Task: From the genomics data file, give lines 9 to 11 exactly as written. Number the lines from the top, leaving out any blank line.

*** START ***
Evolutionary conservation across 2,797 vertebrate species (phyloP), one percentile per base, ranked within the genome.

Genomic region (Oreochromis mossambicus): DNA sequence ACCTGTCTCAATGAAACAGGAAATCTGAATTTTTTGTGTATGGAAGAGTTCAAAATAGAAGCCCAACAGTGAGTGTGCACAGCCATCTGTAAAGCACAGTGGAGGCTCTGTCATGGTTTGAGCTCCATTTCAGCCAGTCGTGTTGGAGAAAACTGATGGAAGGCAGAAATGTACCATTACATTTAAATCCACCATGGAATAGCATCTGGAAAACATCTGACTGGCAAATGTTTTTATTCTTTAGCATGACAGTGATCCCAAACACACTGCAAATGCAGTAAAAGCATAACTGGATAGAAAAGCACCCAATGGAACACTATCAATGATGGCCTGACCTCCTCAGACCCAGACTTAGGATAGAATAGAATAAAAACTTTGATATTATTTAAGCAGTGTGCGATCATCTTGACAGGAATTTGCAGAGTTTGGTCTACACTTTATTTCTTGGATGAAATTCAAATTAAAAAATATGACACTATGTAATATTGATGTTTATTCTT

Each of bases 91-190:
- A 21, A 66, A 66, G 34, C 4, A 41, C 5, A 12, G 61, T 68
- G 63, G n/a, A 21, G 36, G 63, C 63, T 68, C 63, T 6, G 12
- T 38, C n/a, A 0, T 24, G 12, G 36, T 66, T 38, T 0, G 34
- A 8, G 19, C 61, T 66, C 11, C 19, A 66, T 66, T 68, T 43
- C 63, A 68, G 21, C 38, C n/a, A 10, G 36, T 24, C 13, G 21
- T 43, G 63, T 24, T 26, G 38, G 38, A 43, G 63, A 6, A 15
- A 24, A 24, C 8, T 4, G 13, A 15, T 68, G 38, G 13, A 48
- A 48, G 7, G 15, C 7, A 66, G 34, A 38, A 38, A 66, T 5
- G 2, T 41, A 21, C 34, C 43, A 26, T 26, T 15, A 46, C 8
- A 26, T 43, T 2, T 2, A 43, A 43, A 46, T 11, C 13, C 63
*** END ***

- T 43, G 63, T 24, T 26, G 38, G 38, A 43, G 63, A 6, A 15
- A 24, A 24, C 8, T 4, G 13, A 15, T 68, G 38, G 13, A 48
- A 48, G 7, G 15, C 7, A 66, G 34, A 38, A 38, A 66, T 5